Study: We’re So ADD That We’d Rather Hurt Ourselves Than Relax

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What’s one thing budding entrepreneurs and busy students need, but often forget, and indeed, avoid, doing? The answer: being alone with their thoughts — to just calm the hell down for a second and sit pretty.

In a recent University of Virginia study published by the journal Science, researchers found that people, especially men, would rather do something than “nothing,” even if that something is electrocuting yourself.

The author of the study, psychologist Tim Wilson, said, “Those of us who enjoy some down time to just think likely find the results of this study surprising – I certainly do – but our study participants consistently demonstrated that they would rather have something to do than to have nothing other than their thoughts for even a fairly brief period of time.”

Wilson conducted 11 studies in all to come to his conclusion, several of which had participants ranging in age from 18-77 sitting alone in a bare room with only their thoughts for 6-15 minutes. The participants then answered questions on how much they enjoyed the experience. Needless to say, most found the experiment unenjoyable and reported that it was difficult to concentrate on anything, even though the room was mostly empty.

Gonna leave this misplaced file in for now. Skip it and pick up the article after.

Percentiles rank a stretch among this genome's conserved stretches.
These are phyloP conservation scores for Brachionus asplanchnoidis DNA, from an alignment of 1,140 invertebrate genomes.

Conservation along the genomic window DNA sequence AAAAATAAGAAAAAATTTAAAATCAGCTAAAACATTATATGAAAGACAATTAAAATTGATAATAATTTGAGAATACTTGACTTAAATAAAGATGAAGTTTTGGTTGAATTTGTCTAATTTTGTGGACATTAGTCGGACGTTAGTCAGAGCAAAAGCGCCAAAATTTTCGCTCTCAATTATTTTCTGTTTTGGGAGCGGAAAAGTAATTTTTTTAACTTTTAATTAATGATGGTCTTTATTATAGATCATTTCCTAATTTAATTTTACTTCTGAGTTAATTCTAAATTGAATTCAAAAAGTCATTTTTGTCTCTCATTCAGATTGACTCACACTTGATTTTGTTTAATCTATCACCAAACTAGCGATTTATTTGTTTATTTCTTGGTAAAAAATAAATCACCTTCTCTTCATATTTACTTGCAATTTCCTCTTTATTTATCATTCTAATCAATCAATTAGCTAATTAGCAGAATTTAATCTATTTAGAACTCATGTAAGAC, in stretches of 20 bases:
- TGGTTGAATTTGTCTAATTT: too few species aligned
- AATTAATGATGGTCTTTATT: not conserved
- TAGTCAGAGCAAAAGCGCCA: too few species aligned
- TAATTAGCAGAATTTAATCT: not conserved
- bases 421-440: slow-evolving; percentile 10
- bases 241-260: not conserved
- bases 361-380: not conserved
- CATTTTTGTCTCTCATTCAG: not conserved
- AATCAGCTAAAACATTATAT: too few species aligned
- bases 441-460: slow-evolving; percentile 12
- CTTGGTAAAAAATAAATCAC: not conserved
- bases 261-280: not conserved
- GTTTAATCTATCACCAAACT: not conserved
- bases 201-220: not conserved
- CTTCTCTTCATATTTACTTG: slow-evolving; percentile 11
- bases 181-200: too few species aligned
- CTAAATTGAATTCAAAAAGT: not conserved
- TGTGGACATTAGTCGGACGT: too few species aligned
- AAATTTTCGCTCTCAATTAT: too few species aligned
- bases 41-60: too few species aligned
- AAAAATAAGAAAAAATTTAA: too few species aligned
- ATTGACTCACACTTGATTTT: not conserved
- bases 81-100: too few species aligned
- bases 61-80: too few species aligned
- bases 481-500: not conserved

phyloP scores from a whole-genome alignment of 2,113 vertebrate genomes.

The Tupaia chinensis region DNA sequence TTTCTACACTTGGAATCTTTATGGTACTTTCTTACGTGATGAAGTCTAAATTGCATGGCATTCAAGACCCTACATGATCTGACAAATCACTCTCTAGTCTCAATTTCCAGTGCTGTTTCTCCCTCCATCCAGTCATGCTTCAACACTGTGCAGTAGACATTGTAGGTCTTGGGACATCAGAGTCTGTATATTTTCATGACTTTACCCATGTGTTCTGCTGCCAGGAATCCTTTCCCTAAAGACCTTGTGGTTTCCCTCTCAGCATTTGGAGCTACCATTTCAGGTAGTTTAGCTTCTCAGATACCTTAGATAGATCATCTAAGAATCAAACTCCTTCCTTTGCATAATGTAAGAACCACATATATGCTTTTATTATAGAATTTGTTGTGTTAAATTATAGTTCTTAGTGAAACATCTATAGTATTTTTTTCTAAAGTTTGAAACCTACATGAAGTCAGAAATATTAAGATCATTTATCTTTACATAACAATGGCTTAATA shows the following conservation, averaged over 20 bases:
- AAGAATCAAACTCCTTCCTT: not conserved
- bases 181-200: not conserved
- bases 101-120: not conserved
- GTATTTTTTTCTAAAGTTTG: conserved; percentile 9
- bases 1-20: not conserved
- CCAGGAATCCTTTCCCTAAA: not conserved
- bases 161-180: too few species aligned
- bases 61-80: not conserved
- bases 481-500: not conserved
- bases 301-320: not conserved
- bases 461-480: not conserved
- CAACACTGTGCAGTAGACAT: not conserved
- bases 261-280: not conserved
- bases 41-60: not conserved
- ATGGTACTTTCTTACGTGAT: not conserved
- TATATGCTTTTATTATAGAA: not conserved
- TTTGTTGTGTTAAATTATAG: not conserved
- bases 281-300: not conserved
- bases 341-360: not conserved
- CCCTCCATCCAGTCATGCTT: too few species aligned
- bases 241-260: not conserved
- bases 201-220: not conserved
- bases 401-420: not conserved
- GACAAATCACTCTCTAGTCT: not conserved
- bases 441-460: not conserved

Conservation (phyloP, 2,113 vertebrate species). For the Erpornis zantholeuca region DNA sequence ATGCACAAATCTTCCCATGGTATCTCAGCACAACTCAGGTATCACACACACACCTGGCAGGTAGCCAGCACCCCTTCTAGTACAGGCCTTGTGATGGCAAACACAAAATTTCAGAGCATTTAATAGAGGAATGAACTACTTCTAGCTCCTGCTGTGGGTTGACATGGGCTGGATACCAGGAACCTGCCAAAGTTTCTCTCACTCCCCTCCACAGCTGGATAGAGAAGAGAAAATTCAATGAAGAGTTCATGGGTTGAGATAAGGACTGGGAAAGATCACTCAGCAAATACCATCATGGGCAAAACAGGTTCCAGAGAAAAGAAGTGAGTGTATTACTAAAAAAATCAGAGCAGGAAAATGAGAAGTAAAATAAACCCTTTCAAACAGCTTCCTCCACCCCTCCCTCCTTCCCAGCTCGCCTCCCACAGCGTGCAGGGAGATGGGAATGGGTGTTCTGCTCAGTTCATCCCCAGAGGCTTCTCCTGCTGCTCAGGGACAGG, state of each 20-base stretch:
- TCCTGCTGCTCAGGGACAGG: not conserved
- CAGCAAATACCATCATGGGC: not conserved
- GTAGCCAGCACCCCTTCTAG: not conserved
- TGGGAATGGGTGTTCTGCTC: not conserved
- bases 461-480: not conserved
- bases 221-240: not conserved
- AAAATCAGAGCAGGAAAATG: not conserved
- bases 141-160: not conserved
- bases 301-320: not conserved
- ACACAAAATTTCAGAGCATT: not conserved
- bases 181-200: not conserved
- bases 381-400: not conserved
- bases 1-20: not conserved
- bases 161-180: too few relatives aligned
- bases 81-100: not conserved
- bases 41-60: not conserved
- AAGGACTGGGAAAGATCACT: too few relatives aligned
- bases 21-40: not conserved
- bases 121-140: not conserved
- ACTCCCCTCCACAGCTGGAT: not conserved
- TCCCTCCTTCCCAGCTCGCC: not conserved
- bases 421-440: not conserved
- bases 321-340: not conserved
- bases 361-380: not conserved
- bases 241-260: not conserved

Here’s where it gets interesting: Wilson upped the ante in one of his studies by asking the question “Would they rather do an unpleasant activity than no activity at all?” and giving participants an option to administer a mild electric shock to themselves by pressing a button.

The great majority of male participants, 12 of 18 (67 percent), chose to shock themselves at least one time during their 15 minutes of their “thinking” time alone. In contrast, only 6 of 24 (25 percent) females shocked themselves, leading them to conclude that men are more likely to seek “sensations” than women, and leading me to conclude that women are in fact smarter than men.

Wilson and his fellow study authors wrote, “What is striking is that simply being alone with their own thoughts for 15 minutes was apparently so aversive that it drove many participants to self-administer an electric shock that they had earlier said they would pay to avoid.”

Look, Dr. Wilson, I get where the participants are coming from — if you forced me to be in a room by myself with only my thoughts, you’d better hope those walls were padded …

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